That being said we will have a CSE reach out to you to discuss. We want to make Open Networking successful wherever we can. Look for an email in your inbox. Its not that we don't want to discuss in the Open Community, its just that we will end up writing a novella here trying to figure out what you are up to 🙂

For reference architectures these are all based around the data center but you can find them here on the main page cumulusnetworks.com and hover solutions, then Validated Design Guides (see screen shot)



I guess I'm going to have to do some more research. I understand about having the initial discussion of scope in email, I will keep an eye out for that mail.

Is it worth providing some general discussion of QinQ here? Just generally, as in why it would be needed for this situation and whether there are long terms plans to support it in Cumulus offerings, or are there other network OS's that are open and cover this area? I'm guessing that QinQ may be necessary for certain kinds of private (VPN-ish) network service offerings. We might be able to either not offer those services, or offer them later as the open network tools support it better. We could open this up as a separate topic if this makes any sense.
Userlevel 4

Is it worth providing some general discussion of QinQ here? Just generally, as in why it would be needed for this situation and whether there are long terms plans to support it in Cumulus offerings, or are there other network OS's that are open and cover this area?

There are other Open NOS (Network OS) out there but I don't think any support QinQ at this time. Most of our allies/competitors/etc are geared towards data center for various reasons. Feel free to Google around (I don't want to dissuade you from Open Networking at all).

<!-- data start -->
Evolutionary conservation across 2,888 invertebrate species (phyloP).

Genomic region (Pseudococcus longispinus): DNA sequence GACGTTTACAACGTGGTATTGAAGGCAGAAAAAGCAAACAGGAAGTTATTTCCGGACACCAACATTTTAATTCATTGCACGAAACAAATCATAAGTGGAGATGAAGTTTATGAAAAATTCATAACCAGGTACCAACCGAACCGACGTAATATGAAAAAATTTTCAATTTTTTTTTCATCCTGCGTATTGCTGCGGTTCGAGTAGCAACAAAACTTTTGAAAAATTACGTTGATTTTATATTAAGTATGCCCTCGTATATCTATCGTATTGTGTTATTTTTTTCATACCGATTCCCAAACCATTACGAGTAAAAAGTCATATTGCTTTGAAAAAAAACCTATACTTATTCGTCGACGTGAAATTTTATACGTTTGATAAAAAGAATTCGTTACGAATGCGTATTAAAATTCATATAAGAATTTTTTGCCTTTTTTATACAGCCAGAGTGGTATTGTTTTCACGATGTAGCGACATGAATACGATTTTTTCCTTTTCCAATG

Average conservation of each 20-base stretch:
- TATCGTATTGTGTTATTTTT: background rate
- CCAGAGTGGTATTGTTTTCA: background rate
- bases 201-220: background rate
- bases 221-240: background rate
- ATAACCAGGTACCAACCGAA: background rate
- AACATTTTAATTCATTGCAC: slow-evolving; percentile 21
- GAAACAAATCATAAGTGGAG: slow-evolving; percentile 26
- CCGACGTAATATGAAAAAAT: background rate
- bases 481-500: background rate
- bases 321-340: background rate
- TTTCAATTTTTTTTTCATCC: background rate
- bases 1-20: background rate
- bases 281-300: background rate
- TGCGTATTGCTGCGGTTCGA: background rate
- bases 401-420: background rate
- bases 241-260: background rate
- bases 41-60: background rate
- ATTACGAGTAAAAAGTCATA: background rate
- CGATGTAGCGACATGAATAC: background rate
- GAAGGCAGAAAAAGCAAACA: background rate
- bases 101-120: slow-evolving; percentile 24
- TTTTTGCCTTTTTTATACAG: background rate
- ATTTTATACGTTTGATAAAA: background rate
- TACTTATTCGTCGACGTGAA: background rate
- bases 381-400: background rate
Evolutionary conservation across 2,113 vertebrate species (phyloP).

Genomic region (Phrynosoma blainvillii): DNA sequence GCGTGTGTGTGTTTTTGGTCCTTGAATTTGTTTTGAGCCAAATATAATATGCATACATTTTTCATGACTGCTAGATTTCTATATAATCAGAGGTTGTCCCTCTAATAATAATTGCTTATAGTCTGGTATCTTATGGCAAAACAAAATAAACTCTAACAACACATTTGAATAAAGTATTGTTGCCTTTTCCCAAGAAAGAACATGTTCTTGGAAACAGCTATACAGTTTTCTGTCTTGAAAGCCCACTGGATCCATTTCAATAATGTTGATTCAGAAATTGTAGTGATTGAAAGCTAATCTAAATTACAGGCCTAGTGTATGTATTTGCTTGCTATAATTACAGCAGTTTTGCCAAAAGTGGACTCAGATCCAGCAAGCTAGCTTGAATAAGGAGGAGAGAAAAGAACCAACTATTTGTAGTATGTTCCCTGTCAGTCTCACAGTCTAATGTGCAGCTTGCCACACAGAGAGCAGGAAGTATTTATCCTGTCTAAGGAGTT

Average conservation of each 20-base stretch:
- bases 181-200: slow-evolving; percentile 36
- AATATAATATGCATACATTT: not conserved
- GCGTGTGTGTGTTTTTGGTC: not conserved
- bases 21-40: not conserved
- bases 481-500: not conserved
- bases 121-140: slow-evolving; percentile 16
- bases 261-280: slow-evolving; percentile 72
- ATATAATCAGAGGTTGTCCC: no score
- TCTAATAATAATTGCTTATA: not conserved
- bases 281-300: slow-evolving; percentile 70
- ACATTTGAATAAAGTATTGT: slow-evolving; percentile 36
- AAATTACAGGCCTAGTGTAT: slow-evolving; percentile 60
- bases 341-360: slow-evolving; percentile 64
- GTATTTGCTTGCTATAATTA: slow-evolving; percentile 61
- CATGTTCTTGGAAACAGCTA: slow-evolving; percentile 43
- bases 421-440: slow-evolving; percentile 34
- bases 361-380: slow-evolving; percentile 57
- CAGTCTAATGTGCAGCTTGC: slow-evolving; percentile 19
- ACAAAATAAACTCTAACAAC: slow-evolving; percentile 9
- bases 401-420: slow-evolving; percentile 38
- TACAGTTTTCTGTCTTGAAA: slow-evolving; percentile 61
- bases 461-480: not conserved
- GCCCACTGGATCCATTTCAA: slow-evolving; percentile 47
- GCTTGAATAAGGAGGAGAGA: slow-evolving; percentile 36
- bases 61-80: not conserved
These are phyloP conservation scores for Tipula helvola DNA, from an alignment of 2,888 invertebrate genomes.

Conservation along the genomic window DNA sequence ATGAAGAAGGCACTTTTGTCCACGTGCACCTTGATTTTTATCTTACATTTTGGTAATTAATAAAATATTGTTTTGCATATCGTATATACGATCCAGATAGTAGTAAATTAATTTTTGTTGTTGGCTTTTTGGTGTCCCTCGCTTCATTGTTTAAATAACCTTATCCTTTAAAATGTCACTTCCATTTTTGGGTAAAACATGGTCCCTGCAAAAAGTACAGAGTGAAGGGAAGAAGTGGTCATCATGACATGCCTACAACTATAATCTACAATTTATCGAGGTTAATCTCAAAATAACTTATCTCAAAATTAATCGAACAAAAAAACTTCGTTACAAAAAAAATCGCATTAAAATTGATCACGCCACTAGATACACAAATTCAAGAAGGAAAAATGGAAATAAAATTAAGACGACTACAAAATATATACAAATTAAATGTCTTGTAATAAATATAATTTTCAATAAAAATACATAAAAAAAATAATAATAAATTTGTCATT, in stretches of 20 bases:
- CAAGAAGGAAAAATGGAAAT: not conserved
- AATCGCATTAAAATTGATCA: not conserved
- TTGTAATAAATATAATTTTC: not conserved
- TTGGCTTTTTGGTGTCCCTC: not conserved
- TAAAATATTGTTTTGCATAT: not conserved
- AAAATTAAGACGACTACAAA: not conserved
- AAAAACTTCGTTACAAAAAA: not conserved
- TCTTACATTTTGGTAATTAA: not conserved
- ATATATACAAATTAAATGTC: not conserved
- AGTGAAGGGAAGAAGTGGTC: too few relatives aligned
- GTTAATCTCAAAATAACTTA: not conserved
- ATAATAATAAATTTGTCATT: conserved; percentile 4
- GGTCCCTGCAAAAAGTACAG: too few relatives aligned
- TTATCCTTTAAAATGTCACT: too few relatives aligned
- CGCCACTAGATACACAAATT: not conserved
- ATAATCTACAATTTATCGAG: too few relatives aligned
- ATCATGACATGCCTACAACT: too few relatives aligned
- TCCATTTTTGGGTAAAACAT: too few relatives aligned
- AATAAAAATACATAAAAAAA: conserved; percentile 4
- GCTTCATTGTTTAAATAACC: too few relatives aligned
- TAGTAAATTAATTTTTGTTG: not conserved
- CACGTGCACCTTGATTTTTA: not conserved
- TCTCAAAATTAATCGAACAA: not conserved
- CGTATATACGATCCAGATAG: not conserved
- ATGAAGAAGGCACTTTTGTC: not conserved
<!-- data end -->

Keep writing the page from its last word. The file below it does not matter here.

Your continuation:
We are really open about what we do and don't support but sharing a road map on the community is a bit of a stretch right now. Thats why we kind of want to take that conversation privately.

Also again there could be numerous other features out there we don't support that you would think are supported. If a customer comes to a company and wants to purchase 1000 switches for a feature that won't take that long to implement I bet things could change (make sense?). The hardware supports QinQ, we just don't have much demand to take the time to program the ASIC to accept Linux commands for this feature.

I'm guessing that QinQ may be necessary for certain kinds of private (VPN-ish) network service offerings.

Lets say you had a customer that is in two buildings and you want to have them on the same network. This company has 3 VLANs for themselves (VLAN 10 for PCs, VLAN 20 for Voice, VLAN 30 for printers). You could throw them into VLAN 10 for your upper network and all 3 VLANs would be sub-VLANs for that VLAN. This makes it very easy to scale out metro-Ethernet without something like MPLS/VRF which can accomplish something similar with virtual routing and forwarding (segmentation with VPNs).

In this case think of VPNs of private networks, not encrypted... (although they can be).

We might be able to either not offer those services, or offer them later as the open network tools support it better. We could open this up as a separate topic if this makes any sense.

Yeah when the CSE reaches out hopefully you can have this conversation. If customers are willing to work with the limitations we can try to make them successful.

Reply